behind Colorado Christian, which sits at 7-5. NebraskaKearney currently resides undefeated atop the East Division at 12-0, followed by Metro State (10-2), Colorado Mines (9-3) and Regis (9-3). It was only in the first set that Western State displayed any kind of offensive front as they matched UCCS point for point after the score was tied 19-19. The two teams remained consistent as they exchanged kills back and forth, until two subsequent kills from Western’s Jamie Hamsa and Lindsey Huson gave Western State the initial first set victory, 31-29. After regrouping, the ladies never looked back as they stole the next three sets allowing UCCS to win 3-1 (29-31, 25-17, 25-19, 25-17) and increasing their winning streak to seven wins in a row over Western State. The Mountaineers of Western State have not claimed victory over UCCS since Sept. 10, 2004. Junior standout Alex Nutall

led the team with 16 kills and 21 digs, while sophomore Nikki Kinzer and junior Sonja Johnson added 12 and 10 kills, respectively, in the winning effort. Senior Kendall Utz contributed with an impressive 20 digs bringing her season total to 311. Sophomore Lindsay Stich played extremely well filling in for injured setter, Cindy Bathelt, recording 51 assists and 17 digs. UCCS controls their own fate and playoff hopes as they enter the final stretch of the regular season, with four of their last seven games being played on the road. The ladies will travel to Metro State, Regis and Colorado Mines during Oct. 22-26, until finally returning home Friday, Oct. 29 to take on Colorado Christian at the Gallogly Events Center. The team may need to play exceptionally well and win more than half of their final matches of the season in order to secure a chance at the postseason. S

Photo Courtesy of

It might look like she’s happy, but she’s actually pissed because no one wants to do the “YMCA” dance with her.

UCCS Club Tennis brings growth Ryan Piechowski The club tennis season at UCCS is under way and looks as though it will be a big success. The first club match was Saturday Oct. 16 against Colorado School of Mines and besides the furious winds blowing in at the Colorado College tennis courts, the event went on just as planned. The team has grown substantially in both personnel and recognition since its induction three years ago. The club started out as a group of ten enthusiasts who came together once a week for casual tennis conversation and occasional competitions. Advertising and marketing efforts via campus wide flyers, emails and word of mouth caught the attention of many students who were looking for a forum to share their love for tennis with others of a similar passion. These days, the club team has about 75 members and holds regular practices twice a week at various courts around the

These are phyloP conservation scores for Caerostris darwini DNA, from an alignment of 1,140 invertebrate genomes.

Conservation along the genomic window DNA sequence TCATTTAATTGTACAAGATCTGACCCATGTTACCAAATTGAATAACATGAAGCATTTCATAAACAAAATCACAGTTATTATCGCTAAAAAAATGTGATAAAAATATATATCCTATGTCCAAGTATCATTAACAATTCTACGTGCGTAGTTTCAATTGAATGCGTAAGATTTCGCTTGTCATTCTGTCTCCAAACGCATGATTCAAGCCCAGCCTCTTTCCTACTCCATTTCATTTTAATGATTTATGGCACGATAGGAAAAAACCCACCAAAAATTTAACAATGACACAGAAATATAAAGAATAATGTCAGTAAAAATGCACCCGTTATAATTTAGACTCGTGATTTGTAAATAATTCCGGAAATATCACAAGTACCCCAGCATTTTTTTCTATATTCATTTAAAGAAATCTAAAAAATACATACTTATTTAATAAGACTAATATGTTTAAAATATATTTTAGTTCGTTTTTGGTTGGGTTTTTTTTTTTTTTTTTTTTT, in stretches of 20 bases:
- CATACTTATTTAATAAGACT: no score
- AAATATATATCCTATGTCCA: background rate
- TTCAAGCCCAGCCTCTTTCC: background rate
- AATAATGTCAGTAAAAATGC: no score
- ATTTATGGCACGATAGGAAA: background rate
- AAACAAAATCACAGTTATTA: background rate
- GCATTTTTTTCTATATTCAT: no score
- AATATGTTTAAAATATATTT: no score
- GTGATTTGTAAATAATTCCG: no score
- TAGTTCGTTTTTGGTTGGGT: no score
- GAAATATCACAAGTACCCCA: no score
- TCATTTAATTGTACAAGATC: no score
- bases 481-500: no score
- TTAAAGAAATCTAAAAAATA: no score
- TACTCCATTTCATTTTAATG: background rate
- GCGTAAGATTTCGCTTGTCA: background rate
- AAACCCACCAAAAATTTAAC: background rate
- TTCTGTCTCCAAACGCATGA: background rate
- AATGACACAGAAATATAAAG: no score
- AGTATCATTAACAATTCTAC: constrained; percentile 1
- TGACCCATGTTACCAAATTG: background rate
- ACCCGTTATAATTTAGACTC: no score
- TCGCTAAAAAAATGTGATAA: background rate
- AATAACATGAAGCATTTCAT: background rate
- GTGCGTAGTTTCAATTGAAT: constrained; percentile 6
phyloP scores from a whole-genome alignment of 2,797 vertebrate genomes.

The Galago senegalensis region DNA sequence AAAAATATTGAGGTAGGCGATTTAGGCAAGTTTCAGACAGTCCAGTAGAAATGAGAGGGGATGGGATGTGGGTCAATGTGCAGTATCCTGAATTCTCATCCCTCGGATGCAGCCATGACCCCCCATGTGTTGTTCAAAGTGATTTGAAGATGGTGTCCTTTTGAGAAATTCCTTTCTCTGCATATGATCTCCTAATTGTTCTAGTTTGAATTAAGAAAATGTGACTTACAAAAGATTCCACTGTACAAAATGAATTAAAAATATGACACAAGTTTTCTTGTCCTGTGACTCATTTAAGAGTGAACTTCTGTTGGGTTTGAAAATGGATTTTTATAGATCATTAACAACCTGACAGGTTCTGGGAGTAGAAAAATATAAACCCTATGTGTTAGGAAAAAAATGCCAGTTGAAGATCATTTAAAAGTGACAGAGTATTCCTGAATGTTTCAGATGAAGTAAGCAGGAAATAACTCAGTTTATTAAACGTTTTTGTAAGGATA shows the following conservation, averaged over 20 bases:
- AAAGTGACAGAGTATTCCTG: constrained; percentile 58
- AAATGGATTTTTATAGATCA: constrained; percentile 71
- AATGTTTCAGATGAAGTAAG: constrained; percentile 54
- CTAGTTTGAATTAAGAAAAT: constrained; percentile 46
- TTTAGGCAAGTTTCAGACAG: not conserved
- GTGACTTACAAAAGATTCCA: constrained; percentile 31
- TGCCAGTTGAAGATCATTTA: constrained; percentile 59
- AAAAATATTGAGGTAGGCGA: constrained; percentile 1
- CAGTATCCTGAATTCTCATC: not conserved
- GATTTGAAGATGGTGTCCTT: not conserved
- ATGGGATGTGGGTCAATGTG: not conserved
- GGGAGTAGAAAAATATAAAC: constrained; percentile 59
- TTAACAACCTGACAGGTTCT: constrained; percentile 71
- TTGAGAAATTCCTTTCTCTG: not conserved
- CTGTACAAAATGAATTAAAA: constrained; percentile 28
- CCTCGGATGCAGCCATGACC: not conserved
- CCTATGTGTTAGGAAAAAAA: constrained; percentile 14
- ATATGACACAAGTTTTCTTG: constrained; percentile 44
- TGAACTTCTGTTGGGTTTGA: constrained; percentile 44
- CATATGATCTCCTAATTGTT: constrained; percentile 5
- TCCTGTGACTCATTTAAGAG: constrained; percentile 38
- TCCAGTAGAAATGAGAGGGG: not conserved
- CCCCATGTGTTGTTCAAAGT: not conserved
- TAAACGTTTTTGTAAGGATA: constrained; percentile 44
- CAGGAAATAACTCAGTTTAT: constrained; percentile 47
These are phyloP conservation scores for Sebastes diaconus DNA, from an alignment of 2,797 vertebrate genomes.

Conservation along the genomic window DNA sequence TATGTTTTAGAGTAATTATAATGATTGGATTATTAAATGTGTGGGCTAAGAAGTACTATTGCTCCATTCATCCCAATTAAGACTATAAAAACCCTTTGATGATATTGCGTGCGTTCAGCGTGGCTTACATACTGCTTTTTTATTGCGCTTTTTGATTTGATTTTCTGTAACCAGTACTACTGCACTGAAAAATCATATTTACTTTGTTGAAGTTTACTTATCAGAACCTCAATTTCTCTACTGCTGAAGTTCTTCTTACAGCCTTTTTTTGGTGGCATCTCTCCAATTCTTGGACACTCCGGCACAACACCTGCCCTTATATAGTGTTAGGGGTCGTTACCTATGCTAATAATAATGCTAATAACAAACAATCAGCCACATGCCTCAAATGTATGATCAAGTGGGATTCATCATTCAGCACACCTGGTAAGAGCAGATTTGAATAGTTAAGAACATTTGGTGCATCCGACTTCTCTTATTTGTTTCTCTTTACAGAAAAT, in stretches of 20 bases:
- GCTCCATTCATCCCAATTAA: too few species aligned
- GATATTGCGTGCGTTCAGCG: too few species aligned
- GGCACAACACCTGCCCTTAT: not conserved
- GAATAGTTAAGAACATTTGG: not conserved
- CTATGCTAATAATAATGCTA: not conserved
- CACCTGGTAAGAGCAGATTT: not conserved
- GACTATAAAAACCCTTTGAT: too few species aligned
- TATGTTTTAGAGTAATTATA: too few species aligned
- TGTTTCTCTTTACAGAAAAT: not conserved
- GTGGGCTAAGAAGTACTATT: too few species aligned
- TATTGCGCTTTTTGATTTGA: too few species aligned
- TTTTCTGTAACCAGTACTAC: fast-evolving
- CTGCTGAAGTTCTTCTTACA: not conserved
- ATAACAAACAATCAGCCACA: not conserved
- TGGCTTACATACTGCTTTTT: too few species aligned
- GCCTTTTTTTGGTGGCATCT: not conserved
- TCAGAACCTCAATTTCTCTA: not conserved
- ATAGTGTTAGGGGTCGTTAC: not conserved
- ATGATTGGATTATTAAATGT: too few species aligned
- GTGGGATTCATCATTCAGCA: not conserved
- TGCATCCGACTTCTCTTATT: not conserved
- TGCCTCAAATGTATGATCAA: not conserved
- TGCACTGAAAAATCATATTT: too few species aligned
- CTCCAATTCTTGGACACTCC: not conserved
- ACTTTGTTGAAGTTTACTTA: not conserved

Colorado Springs area. The rapid growth has even shocked Club president and Captain Josh Lorenzen, saying, “We’ve had over 120 or 130 new additions total in the last two years. There’s a lot of people signing up, a lot of growth right now.” Along with the tremendous development of the club team’s roster, the skill level of the team itself is at an all time high. With only a few members lost to graduation or transfer, the club looks practically identical to last year’s squad. Now, with the increase in practices and competitions, the team is working together and becoming quite the exhibition of talent. Lorenzen also commented on new additions and how they have factored into the squad. “We have a few new freshmen and couple transfers from places all over such as New York. We have some good players coming out, so overall we look pretty good.” As for right now the club team is simply taking it set by set, game by game and match by

match. Every season they have increased the number of schools they compete against as well as the number of locations they are able to borrow for competition. Lorenzen reiterated how tough it has been to get this club off the ground. “It’s tough to set up travel arrangements and to find other schools with similar tennis programs,” he said. The overall goal with the UCCS Tennis Club Team is to keep developing and gaining notoriety as well as new, passionate members. In time, Lorenzen hopes to regain the varsity status the team previously had before the university disbanded its tennis program. Lorenzen is currently a senior at UCCS and is hoping that this team will continue on its path of development and expansion after he departs from the university. However, with so many unidentified tennis aficionados waltzing around in the campus shadows looking for an opportunity to put their rackets to use, this club team should have no fear of ever slowing up. S